After I had calmed down a little....
I was staring out the window and thinking about the ocean so many thousands of feet below the aircraft, the miraculous machinery that had lifted us off the ground, taking hundreds of people to an island thousands of miles away, to a distant and tropical paradise, with beaches of white sand and crystal clear, blue water coming ashore in endlessly calm waves of the Caribbean ocean.
It was late-January. And once we stepped off the plane, everything was hot.
Right away, there was some confusion among the crowd. We weren’t quite sure if it was appropriate to walk to the entrance or if we were supposed to be boarding the airport shuttles that were just a few feet away from the plane.
“Should we walk?” I asked.
“I’m not sure,” my father replied. His bag was slung over his shoulders and he had a free hand clasping his luggage. I was also carrying a big red bag which I had borrowed from one of the most recent angels in my life back home. Dad never wanted to be too hasty in moments of foreign computations. He couldn’t work the math. It was only in these moments where I could act, without thinking. That was one of the ways in which we differed.
“I think we gotta get on one of these shuttles.”
We noticed that some of the people had walked towards the awaiting shuttle. They were staring out the windows, looking at us.
“Come on.” My father followed me over to the shuttle. He peeked his head up into one of the opened doors. “Are we supposed to be getting on, here?”
After a few moments, we were on the shuttle and moving. It was filled to capacity. Some other people would have to wait for a second shuttle. I stared at everybody and looked out the windows. I started taking everything in, full-force. The air was humid and thick. My pores were wide open. I felt awake. Outside the shuttle I watched a girl stripping to a t-shirt. She’d been wearing a black blouse. Her boyfriend (so I assumed) was standing there, looking around him, when the girl freshly flung her arms around his neck and cooed into his ear. He put one of his arms around her waist and together they turned to look far past the airport, where everything was wild and unknown. It was green everywhere. Big, black nothing. How could anybody ever think that about this planet, about this universe?
Feeling expansive, I waited patiently as the shuttle deposited us in front of the entrance to the airport.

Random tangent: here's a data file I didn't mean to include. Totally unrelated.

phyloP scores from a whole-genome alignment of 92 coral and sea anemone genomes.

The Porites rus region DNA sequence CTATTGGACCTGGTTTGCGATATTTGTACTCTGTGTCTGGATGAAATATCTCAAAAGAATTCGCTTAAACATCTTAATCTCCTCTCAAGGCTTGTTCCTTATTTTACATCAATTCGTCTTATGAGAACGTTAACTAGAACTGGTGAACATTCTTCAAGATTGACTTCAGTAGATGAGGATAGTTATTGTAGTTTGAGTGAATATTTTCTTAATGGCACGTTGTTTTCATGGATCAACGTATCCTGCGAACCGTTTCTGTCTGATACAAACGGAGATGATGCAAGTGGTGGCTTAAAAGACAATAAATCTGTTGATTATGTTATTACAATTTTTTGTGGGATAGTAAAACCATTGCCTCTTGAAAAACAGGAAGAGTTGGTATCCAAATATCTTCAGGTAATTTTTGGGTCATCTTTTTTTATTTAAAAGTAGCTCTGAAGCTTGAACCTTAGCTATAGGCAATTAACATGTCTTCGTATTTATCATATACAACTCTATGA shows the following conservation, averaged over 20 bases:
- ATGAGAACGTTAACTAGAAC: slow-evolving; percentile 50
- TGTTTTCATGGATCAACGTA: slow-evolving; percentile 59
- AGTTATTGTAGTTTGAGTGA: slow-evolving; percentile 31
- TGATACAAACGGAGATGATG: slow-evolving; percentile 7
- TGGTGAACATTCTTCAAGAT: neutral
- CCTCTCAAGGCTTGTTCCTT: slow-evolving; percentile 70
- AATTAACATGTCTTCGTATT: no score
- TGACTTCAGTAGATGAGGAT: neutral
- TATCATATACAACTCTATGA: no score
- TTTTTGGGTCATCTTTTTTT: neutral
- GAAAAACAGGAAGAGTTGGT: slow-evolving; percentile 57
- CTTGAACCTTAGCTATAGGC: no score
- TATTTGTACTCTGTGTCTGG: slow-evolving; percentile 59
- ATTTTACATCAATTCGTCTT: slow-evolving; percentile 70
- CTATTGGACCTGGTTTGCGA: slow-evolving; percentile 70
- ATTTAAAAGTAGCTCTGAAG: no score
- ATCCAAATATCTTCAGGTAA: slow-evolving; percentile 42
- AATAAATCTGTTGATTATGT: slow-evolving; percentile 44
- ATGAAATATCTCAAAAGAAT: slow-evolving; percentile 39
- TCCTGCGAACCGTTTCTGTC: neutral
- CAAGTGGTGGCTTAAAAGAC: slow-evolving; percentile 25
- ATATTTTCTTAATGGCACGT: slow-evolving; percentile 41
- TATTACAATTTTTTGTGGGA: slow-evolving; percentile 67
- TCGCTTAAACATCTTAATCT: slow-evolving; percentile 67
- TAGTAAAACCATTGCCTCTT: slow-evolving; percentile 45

“We could’ve walked here,” I said, “no problem.”
We hauled our luggage into the airport, where the air was slightly cooler. There were fans up in the corners of the place, which went all the way back about a hundred yards, where there were little booths with people inside of them -- Dominican People. Waiting to stamp passports. I had waited for this moment all my life, my subconscious mind was telling me. For whatever reason, I doubted that I would be allowed into the country. It was too perfect, like a dream.
As we neared the booths, weaving around the curvature of space that were the lines of people, I felt like I was re-entering familiar territory. Like I had been here before. Not the Dominican Republic, exactly. But that I had known this sort of exploration in previous incarnations. We were entering into uncharted waters. What was this New World? Who were these people?
“Make sure you have your passport out,” my father told me.
It was already in my hands. The bag over my shoulders felt weightless. Everything else but the Dominican workers inside of the airport faded from existence. My father paid the entrance fee of twenty dollars, for the both of us. We had made it.
At the end of the line, a woman inside one the of the booths motioned us forward. My father walked up, taking out his passport and handing it to the lady, along with his paperwork.
“This is for me and my son,” he said, pointing to me.
The lady’s skin was tanned brown. Her hair was nearly orange. She was resolute and grounded to her chair. Like she was perched atop a grandiose atoll that was kept secretive by her and her people. She would have her say, she would be the one to grant us entry onto the land that she called home. She was a queen, our guiding light....
“Aye,” she said, stamping his passport. Returning it to him, she looked over at me and smiled so warmly that I nearly froze to the spot.
I handed it to her, along with my paperwork and its terrified scribbles. She took it and placed it down in front of her, looking it over like it was the most common thing in the world.
“Aye, William! My grandson is named William!” Proudly, she beamed. “Un chico,” she said, as she stamped my passport with gusto. With a friendliness I had never known.
She handed me back my passport and my worst fears were squelched into nothingness. I thanked her and looked to my father. He was smiling.
“Okay,” he said, “let’s go.”